Just as you would monitor an application to ensure quality performance, so too must you monitor APIs.
APIs serve as vehicles through which apps communicate with each other. More specifically, APIs provide the means through which developers can write HTTP requests and other code to extract information from a web service or application. APIs reduce and often eliminate the need to develop complex integrations that enable customers to use software. Organizations build and expose APIs both for external customers and internal users.
While APIs facilitate vital application communication, they are only valuable if they perform effectively and efficiently. Just as organizations monitor applications, they must monitor APIs, both for performance and functionality.
API performance metrics
Availability and responsiveness are the most important metrics needed to monitor APIs' performance.
If your API is unavailable, customers can't use it. Availability goes beyond uptime, which only tracks when the API is on or off. Use availability metrics that show how long a service is down, how often it goes down and even the reason for the failure. These metrics can also be used to monitor APIs' full, partial or restricted availability.
Even if an API is available, poor responsiveness will severely impact the user experience. Response time measures how long an API takes to react to a call. Latency takes this measurement a step further and tracks the time between when the call was made, the response to the call and when the data sends. These metrics help pinpoint the causes of issues identified by the availability and uptime metrics.
API functional metrics
While it's important to monitor APIs for performance, you should also know who uses an API and how.
API functional metrics show what parts of an API matter most to customers and which ones cause them the most difficulty. The most important functional metrics are traffic source and user type, error data and endpoint valuations.
While many organizations track the number of concurrent API users, the traffic source and user type are more important, as they enable you to delve more deeply into who customers are. Together, these metrics provide valuable insight into how many customers use the API, which parts they use, what is most important to them and why they use the API.
Analyze error information, such as when pages fail to submit and lists of data errors, as you monitor APIs. This kind of tracking reveals code defects and usability issues, which, in turn, provide direction on how to improve an API and streamline how an app processes requests.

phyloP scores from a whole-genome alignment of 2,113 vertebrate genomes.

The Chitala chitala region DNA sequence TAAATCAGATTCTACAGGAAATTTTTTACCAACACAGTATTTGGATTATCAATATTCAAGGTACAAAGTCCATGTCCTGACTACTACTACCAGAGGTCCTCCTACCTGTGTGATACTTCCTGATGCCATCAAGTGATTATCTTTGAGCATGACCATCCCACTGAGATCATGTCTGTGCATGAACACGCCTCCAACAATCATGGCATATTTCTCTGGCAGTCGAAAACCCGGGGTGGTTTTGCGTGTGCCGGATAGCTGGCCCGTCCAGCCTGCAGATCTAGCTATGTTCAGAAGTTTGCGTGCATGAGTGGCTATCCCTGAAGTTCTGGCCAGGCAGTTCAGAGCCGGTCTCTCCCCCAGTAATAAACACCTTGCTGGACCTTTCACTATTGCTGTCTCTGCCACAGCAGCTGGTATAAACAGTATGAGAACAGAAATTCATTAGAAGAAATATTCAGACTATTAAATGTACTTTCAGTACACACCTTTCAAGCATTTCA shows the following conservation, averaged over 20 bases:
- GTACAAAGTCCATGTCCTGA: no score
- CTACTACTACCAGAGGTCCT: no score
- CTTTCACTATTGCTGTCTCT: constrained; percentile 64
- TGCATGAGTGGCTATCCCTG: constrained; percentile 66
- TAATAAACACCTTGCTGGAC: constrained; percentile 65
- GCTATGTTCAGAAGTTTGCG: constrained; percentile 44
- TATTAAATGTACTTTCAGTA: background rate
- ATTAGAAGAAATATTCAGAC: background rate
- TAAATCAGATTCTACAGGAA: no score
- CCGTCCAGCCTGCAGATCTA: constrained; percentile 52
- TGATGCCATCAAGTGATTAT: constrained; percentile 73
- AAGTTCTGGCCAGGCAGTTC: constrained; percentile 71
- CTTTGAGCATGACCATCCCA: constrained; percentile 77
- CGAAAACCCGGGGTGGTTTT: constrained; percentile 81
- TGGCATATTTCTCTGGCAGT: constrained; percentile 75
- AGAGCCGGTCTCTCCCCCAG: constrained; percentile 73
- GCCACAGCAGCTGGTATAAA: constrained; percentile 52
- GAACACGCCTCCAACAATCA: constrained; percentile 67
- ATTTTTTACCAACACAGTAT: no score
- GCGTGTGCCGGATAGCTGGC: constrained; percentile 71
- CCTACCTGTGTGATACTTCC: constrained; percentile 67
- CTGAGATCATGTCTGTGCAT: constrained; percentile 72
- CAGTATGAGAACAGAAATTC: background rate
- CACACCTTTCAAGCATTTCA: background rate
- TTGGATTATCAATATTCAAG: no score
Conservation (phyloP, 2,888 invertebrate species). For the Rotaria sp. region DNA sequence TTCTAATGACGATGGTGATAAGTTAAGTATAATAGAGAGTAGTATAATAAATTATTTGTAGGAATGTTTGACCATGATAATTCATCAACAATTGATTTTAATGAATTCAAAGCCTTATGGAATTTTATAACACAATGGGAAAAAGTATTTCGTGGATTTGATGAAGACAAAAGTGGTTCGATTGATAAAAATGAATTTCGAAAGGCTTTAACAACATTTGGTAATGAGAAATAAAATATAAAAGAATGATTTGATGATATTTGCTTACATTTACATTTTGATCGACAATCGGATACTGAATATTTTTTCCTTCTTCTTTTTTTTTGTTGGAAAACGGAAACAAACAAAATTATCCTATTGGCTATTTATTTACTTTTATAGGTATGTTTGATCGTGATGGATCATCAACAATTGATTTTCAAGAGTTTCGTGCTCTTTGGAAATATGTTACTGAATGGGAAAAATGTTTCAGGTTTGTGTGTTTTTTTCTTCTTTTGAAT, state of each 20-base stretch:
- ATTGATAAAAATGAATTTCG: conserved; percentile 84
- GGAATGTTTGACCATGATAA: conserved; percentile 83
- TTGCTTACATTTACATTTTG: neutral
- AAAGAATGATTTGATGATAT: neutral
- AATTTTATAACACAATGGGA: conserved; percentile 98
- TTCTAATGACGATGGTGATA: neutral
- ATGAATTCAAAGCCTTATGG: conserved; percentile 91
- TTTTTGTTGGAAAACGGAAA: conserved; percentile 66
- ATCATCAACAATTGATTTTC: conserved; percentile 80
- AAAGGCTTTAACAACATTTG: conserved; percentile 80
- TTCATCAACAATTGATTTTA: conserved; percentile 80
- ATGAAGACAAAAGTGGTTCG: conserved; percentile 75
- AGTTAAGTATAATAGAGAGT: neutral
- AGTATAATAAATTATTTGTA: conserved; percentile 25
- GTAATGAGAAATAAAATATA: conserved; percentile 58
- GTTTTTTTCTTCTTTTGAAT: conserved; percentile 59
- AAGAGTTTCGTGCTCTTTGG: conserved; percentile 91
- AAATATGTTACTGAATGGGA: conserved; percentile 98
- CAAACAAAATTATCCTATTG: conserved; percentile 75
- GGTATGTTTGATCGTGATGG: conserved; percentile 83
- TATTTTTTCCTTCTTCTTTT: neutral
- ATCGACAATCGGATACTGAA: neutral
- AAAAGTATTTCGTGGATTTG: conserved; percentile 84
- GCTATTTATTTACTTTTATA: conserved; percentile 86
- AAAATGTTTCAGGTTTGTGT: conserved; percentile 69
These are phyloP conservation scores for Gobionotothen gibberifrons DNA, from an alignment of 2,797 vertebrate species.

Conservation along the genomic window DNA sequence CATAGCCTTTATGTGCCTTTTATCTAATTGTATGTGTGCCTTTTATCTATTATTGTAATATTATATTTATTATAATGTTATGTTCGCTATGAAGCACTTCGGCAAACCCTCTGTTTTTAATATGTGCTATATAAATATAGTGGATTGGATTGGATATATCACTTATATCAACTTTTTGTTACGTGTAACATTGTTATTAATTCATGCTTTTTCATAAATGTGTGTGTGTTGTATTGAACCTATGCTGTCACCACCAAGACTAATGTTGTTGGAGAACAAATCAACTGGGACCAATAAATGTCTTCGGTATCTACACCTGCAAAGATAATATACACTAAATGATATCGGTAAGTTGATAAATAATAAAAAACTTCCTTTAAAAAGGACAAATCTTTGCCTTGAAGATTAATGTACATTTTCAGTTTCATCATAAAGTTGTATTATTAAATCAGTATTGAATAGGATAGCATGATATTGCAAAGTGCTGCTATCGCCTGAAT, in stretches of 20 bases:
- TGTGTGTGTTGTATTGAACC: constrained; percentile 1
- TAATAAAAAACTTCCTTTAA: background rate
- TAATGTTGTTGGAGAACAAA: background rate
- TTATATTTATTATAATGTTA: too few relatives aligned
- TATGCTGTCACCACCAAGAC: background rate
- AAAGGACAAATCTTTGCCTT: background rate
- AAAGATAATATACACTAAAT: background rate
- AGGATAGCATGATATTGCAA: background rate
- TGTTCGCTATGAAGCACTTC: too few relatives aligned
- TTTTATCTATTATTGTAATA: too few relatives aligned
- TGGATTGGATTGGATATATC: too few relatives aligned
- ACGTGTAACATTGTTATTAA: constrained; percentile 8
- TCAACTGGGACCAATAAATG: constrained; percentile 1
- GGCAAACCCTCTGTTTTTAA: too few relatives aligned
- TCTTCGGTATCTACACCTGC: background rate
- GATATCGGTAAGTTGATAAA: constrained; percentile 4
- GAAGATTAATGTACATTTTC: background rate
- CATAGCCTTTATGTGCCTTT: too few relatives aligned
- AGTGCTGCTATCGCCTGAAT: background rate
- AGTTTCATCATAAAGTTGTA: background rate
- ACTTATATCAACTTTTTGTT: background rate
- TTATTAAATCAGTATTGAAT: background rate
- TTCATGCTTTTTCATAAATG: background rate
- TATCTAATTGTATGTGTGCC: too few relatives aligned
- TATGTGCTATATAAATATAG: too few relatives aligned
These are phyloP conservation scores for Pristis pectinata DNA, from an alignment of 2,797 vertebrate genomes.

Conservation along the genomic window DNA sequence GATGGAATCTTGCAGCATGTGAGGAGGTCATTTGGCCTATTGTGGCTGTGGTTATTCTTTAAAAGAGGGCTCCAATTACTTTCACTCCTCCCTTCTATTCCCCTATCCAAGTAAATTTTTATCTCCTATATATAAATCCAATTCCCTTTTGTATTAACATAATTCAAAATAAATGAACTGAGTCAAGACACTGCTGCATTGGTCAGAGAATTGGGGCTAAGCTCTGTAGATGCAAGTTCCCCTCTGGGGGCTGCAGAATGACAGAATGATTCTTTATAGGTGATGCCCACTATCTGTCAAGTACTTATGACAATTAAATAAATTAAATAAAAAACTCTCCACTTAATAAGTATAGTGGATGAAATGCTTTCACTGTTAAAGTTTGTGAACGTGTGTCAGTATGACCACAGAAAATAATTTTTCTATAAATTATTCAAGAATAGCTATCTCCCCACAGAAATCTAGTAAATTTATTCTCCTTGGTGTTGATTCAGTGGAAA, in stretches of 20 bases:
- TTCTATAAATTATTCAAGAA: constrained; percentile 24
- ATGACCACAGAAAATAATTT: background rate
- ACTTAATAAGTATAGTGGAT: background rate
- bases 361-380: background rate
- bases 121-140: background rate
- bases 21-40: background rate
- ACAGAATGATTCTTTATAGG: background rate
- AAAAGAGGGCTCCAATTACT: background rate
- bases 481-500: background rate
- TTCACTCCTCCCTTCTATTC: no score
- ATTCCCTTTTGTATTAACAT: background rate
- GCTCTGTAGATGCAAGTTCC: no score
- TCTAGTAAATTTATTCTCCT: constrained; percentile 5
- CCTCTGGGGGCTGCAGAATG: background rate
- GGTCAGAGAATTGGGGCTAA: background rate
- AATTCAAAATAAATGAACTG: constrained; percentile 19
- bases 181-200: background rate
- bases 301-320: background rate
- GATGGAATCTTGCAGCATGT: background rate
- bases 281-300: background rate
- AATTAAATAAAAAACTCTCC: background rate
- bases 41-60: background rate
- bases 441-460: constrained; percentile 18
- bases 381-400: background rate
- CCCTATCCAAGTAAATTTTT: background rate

Endpoint valuations provide information on how the API processes communications. As the terminal points of a communication channel, APIs send requests to endpoints. For optimal performance, APIs must communicate effectively with their endpoints. Frequency and utilization comparisons show which endpoints are hit most frequently by the API. Through additional analysis, the development team can determine why the API uses those endpoints more than others. When endpoints are attached to multiple services, track service efficiency to see where the team can improve performance by creating more endpoints; alternatively, if there are unused endpoints, a team member can eliminate those that cause bloat -- trimming bloat will reduce ongoing maintenance and cost. Analyze endpoint valuations to gain security vulnerability information, including which endpoints suffered breaches.
Don't stop there
While these metrics help ensure the performance and overall health of an organization's APIs, there are other business-related metrics that are just as critical: cost per project, developer willingness to recommend, data extracts by major competitors and others.
To determine which metrics are most important for your organization, analyze and understand the purpose of each API and the value that the organization expects to gain from it. There are many reasons to develop APIs, and accordingly, there are many potential valuable metrics related to them.